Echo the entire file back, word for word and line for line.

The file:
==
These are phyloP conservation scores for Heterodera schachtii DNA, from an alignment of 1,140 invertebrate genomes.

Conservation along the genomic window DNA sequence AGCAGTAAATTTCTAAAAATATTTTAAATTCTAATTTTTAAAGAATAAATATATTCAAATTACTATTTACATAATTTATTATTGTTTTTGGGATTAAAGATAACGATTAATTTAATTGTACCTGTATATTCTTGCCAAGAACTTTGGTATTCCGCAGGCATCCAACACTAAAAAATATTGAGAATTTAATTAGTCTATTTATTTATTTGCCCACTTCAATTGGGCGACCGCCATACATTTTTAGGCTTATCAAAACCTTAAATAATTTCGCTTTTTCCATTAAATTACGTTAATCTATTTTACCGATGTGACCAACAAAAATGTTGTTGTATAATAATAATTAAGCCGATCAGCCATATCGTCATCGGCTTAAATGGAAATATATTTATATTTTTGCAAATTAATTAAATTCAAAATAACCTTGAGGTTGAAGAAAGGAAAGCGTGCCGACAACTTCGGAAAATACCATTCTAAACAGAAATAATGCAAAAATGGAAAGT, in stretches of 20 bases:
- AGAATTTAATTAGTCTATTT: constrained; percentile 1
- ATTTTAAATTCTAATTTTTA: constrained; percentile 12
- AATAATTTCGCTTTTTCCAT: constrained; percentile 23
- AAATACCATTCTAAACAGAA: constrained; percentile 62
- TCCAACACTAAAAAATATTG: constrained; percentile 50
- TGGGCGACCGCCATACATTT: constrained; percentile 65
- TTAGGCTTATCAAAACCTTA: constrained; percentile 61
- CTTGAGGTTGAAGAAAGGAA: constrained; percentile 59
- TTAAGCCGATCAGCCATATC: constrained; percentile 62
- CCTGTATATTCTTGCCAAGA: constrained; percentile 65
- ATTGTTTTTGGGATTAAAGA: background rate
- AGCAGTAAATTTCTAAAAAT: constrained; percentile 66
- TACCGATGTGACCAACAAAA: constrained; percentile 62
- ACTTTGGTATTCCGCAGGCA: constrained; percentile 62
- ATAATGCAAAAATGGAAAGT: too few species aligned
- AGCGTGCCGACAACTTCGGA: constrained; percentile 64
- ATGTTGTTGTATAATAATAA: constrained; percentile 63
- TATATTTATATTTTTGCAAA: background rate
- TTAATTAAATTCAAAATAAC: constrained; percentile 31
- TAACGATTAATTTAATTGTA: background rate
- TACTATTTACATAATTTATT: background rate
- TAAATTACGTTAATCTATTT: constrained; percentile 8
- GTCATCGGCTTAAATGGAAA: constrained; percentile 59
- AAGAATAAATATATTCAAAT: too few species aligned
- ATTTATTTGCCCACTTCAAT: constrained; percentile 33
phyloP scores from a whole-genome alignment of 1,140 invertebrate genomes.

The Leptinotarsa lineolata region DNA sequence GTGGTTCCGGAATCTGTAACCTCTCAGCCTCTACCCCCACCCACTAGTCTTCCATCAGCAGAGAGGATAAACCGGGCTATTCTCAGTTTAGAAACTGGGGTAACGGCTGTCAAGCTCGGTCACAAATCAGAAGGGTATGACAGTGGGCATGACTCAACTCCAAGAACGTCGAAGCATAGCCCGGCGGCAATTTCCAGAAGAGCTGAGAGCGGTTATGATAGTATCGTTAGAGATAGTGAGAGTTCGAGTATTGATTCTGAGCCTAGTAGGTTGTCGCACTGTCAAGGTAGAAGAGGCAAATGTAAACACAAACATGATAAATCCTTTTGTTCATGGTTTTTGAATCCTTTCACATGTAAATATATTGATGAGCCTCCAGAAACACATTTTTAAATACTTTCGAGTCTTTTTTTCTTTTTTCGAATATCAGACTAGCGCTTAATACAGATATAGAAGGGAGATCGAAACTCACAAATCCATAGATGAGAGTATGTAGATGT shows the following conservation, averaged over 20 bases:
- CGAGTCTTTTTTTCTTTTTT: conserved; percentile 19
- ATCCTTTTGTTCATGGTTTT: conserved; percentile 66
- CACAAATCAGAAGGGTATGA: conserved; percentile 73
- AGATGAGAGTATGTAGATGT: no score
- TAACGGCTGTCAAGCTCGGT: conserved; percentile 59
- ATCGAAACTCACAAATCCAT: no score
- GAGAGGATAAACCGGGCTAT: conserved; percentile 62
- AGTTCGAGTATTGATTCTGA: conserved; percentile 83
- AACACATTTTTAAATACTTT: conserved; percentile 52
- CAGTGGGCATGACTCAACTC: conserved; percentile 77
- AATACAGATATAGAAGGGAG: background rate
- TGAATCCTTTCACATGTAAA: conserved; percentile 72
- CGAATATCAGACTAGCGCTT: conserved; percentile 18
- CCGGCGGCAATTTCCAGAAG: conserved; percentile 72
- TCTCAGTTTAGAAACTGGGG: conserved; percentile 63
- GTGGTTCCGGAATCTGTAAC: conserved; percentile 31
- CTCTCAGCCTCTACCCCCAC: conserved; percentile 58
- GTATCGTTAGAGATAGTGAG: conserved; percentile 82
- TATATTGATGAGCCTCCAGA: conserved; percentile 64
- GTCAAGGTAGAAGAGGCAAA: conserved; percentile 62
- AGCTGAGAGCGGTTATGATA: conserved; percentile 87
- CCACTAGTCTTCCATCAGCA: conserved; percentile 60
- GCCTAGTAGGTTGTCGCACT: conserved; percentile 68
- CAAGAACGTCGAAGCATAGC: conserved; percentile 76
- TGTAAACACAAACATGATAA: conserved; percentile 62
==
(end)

These are phyloP conservation scores for Heterodera schachtii DNA, from an alignment of 1,140 invertebrate genomes.

Conservation along the genomic window DNA sequence AGCAGTAAATTTCTAAAAATATTTTAAATTCTAATTTTTAAAGAATAAATATATTCAAATTACTATTTACATAATTTATTATTGTTTTTGGGATTAAAGATAACGATTAATTTAATTGTACCTGTATATTCTTGCCAAGAACTTTGGTATTCCGCAGGCATCCAACACTAAAAAATATTGAGAATTTAATTAGTCTATTTATTTATTTGCCCACTTCAATTGGGCGACCGCCATACATTTTTAGGCTTATCAAAACCTTAAATAATTTCGCTTTTTCCATTAAATTACGTTAATCTATTTTACCGATGTGACCAACAAAAATGTTGTTGTATAATAATAATTAAGCCGATCAGCCATATCGTCATCGGCTTAAATGGAAATATATTTATATTTTTGCAAATTAATTAAATTCAAAATAACCTTGAGGTTGAAGAAAGGAAAGCGTGCCGACAACTTCGGAAAATACCATTCTAAACAGAAATAATGCAAAAATGGAAAGT, in stretches of 20 bases:
- AGAATTTAATTAGTCTATTT: constrained; percentile 1
- ATTTTAAATTCTAATTTTTA: constrained; percentile 12
- AATAATTTCGCTTTTTCCAT: constrained; percentile 23
- AAATACCATTCTAAACAGAA: constrained; percentile 62
- TCCAACACTAAAAAATATTG: constrained; percentile 50
- TGGGCGACCGCCATACATTT: constrained; percentile 65
- TTAGGCTTATCAAAACCTTA: constrained; percentile 61
- CTTGAGGTTGAAGAAAGGAA: constrained; percentile 59
- TTAAGCCGATCAGCCATATC: constrained; percentile 62
- CCTGTATATTCTTGCCAAGA: constrained; percentile 65
- ATTGTTTTTGGGATTAAAGA: background rate
- AGCAGTAAATTTCTAAAAAT: constrained; percentile 66
- TACCGATGTGACCAACAAAA: constrained; percentile 62
- ACTTTGGTATTCCGCAGGCA: constrained; percentile 62
- ATAATGCAAAAATGGAAAGT: too few species aligned
- AGCGTGCCGACAACTTCGGA: constrained; percentile 64
- ATGTTGTTGTATAATAATAA: constrained; percentile 63
- TATATTTATATTTTTGCAAA: background rate
- TTAATTAAATTCAAAATAAC: constrained; percentile 31
- TAACGATTAATTTAATTGTA: background rate
- TACTATTTACATAATTTATT: background rate
- TAAATTACGTTAATCTATTT: constrained; percentile 8
- GTCATCGGCTTAAATGGAAA: constrained; percentile 59
- AAGAATAAATATATTCAAAT: too few species aligned
- ATTTATTTGCCCACTTCAAT: constrained; percentile 33
phyloP scores from a whole-genome alignment of 1,140 invertebrate genomes.

The Leptinotarsa lineolata region DNA sequence GTGGTTCCGGAATCTGTAACCTCTCAGCCTCTACCCCCACCCACTAGTCTTCCATCAGCAGAGAGGATAAACCGGGCTATTCTCAGTTTAGAAACTGGGGTAACGGCTGTCAAGCTCGGTCACAAATCAGAAGGGTATGACAGTGGGCATGACTCAACTCCAAGAACGTCGAAGCATAGCCCGGCGGCAATTTCCAGAAGAGCTGAGAGCGGTTATGATAGTATCGTTAGAGATAGTGAGAGTTCGAGTATTGATTCTGAGCCTAGTAGGTTGTCGCACTGTCAAGGTAGAAGAGGCAAATGTAAACACAAACATGATAAATCCTTTTGTTCATGGTTTTTGAATCCTTTCACATGTAAATATATTGATGAGCCTCCAGAAACACATTTTTAAATACTTTCGAGTCTTTTTTTCTTTTTTCGAATATCAGACTAGCGCTTAATACAGATATAGAAGGGAGATCGAAACTCACAAATCCATAGATGAGAGTATGTAGATGT shows the following conservation, averaged over 20 bases:
- CGAGTCTTTTTTTCTTTTTT: conserved; percentile 19
- ATCCTTTTGTTCATGGTTTT: conserved; percentile 66
- CACAAATCAGAAGGGTATGA: conserved; percentile 73
- AGATGAGAGTATGTAGATGT: no score
- TAACGGCTGTCAAGCTCGGT: conserved; percentile 59
- ATCGAAACTCACAAATCCAT: no score
- GAGAGGATAAACCGGGCTAT: conserved; percentile 62
- AGTTCGAGTATTGATTCTGA: conserved; percentile 83
- AACACATTTTTAAATACTTT: conserved; percentile 52
- CAGTGGGCATGACTCAACTC: conserved; percentile 77
- AATACAGATATAGAAGGGAG: background rate
- TGAATCCTTTCACATGTAAA: conserved; percentile 72
- CGAATATCAGACTAGCGCTT: conserved; percentile 18
- CCGGCGGCAATTTCCAGAAG: conserved; percentile 72
- TCTCAGTTTAGAAACTGGGG: conserved; percentile 63
- GTGGTTCCGGAATCTGTAAC: conserved; percentile 31
- CTCTCAGCCTCTACCCCCAC: conserved; percentile 58
- GTATCGTTAGAGATAGTGAG: conserved; percentile 82
- TATATTGATGAGCCTCCAGA: conserved; percentile 64
- GTCAAGGTAGAAGAGGCAAA: conserved; percentile 62
- AGCTGAGAGCGGTTATGATA: conserved; percentile 87
- CCACTAGTCTTCCATCAGCA: conserved; percentile 60
- GCCTAGTAGGTTGTCGCACT: conserved; percentile 68
- CAAGAACGTCGAAGCATAGC: conserved; percentile 76
- TGTAAACACAAACATGATAA: conserved; percentile 62